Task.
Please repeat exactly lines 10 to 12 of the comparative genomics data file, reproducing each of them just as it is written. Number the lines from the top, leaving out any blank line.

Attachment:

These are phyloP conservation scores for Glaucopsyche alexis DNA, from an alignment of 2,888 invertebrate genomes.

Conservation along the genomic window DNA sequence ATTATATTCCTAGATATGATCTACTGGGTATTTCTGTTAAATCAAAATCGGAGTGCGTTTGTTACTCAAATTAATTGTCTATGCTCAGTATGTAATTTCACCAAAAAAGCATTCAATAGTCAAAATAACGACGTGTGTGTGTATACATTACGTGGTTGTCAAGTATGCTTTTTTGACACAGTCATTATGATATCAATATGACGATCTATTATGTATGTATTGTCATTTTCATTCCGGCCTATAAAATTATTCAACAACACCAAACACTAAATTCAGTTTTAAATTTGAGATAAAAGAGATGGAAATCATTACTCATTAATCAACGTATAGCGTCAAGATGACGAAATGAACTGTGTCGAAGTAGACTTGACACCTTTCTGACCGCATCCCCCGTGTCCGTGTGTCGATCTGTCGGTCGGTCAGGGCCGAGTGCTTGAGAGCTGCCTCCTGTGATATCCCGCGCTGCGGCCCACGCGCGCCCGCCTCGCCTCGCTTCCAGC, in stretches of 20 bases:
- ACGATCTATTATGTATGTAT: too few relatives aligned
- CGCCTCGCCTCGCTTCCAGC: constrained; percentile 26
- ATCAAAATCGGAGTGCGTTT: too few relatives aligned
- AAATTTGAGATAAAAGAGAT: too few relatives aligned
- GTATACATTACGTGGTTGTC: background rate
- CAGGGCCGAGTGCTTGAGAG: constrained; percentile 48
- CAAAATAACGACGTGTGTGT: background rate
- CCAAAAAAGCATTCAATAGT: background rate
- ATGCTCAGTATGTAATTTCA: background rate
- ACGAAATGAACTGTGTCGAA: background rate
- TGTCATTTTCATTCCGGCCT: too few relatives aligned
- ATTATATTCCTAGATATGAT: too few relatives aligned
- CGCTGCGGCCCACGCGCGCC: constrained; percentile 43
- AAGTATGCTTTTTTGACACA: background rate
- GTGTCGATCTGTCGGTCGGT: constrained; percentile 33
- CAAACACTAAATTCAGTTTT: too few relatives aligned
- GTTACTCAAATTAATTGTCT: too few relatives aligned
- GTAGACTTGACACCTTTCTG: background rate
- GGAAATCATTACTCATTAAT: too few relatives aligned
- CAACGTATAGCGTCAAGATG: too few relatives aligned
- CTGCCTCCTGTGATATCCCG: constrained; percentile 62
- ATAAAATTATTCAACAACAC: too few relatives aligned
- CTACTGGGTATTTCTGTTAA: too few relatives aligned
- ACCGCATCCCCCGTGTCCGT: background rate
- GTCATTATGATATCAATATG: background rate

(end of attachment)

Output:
- CCAAAAAAGCATTCAATAGT: background rate
- ATGCTCAGTATGTAATTTCA: background rate
- ACGAAATGAACTGTGTCGAA: background rate